Read reviews here of Harper's perceptive survival guide, published in 2013.

Read Harper's review here of Beverly Peterson's powerful documentary, What Killed Kevin?, a case study of the difference between focusing on alleged workplace bullies and grappling instead with the complexities of group dynamics.










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Janice Harper:

Anti-bullying as a mobbing technique


Kenneth Westhues, 2012

Two approaches to the study of worker maltreatment stand in sharp contrast. The first focuses on individual villains who take pleasure in humiliating others until they are outed and threatened with punishment by workplace authorities armed with an anti-bullying policy. The second focuses on workplace authorities themselves and on workplace cliques, that gang up on and humiliate a co-worker they dislike, sometimes using an anti-bullying policy to discredit the target officially.

What is the problem? Is it one or a few bullies, making life miserable for their prey and enjoying it, so long as the organization does not make them stop? Or is it the organization itself, parading its power and building team spirit by scapegoating somebody cut from a little different cloth.

Is the problem mutineers, or is it a captain and his minions running too tight a ship? If the former, the weight of authority needs to come down hard. If the latter, authority needs to lighten up, loosen up, lay off, stand down.

Big difference!

In the main, Janice Harper takes the second approach to the study of worker maltreatment. She is more concerned with "workplace mobbing" than "workplace bullying." With good reason. From 2004 to 2009. she was a high-achieving anthropology professor at the University of Tennessee Knoxville. The authorities there initially praised her work, but later turned on her, driving her out of her job in one of the more bizarre academic mobbings I've come across (that's saying something -- studying bizarre behaviour in academe is more or less my stock in trade). David Price wrote a lucid report on Harper's troubles in Counterpunch (2009). I linked to it on my website and added a brief note, noting that Harper had sued the university. The university eventually settled with her out of court.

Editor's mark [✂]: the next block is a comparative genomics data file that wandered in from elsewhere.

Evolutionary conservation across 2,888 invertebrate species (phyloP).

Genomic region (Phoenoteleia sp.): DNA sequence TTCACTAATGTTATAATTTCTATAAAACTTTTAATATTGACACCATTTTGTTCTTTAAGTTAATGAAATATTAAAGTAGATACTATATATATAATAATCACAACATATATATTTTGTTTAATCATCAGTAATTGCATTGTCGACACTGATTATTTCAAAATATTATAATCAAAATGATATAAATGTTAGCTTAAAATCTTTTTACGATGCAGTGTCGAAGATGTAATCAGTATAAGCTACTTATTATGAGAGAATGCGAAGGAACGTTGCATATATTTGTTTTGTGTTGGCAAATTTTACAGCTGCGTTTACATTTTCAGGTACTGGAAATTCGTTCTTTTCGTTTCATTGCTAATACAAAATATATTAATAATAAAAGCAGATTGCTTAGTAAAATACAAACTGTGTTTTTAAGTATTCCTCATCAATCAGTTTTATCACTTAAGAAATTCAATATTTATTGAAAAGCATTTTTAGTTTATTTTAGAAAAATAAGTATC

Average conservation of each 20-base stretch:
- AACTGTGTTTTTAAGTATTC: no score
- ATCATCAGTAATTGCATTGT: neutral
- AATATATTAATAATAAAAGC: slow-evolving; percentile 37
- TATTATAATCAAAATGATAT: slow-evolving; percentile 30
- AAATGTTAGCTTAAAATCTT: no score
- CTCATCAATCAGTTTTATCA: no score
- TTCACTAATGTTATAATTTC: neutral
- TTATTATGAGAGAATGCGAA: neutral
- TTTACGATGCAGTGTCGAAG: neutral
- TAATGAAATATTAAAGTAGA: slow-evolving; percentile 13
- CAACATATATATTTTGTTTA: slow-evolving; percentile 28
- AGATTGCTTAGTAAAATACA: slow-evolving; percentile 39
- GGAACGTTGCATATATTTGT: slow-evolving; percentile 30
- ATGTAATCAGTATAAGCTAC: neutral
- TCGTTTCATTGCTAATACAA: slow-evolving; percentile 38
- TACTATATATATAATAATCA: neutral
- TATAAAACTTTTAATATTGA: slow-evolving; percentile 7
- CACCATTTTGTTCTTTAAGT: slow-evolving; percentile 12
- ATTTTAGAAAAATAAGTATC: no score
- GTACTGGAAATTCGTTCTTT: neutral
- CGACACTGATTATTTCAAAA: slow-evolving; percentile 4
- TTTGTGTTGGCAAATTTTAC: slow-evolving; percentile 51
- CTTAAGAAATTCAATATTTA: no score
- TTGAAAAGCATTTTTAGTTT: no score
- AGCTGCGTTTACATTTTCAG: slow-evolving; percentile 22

In late 2011 and early 2012, Harper published a series of graceful, fluent, hard-hitting articles in Huffington Post that exposed conflicting outlooks on worker maltreatment with extraordinary crispness, clarity, and insight. Her articles drew spirited reactions, pro and con. Both the articles and the comments deserve close reading by anybody interested in the current state of debate in this field of research (and mobbing targets can glean much sound, practical advice):

"The Bully Label Has to Go," November 1, 2011.

"Bullying in the Schoolyard is Not the Same as Workplace Bullying," November 3, 2011.

"Mobbing in the Workplace: Even the Good Go Bad," November 23, 2011.

"Top Ten Reasons to Rethink Anti-Bully Hysteria," December 15, 2011.

"A Reason (and Season) to Stop Shunning," December 20, 2012.

"Hear the Lonesome Whistle Blow: Workplace Retaliation," January 8, 2012.

"What To Expect If You Sue Your Employer," January 10, 2012.

For a more comprehensive exposition of Janice Harper's analysis of workplace mobbing, read her longer paper:

"Just Us Justice: the Gentle Genocide of Workplace Mobbing," 2010.

And here is Beverly Peterson's lucid report of an interview with Harper:

"Can You Survive the Office Witch Hunt?" November 9. 2011.

Finally, to learn more from and about this enormously talented social analyst, visit Janice Harper's website.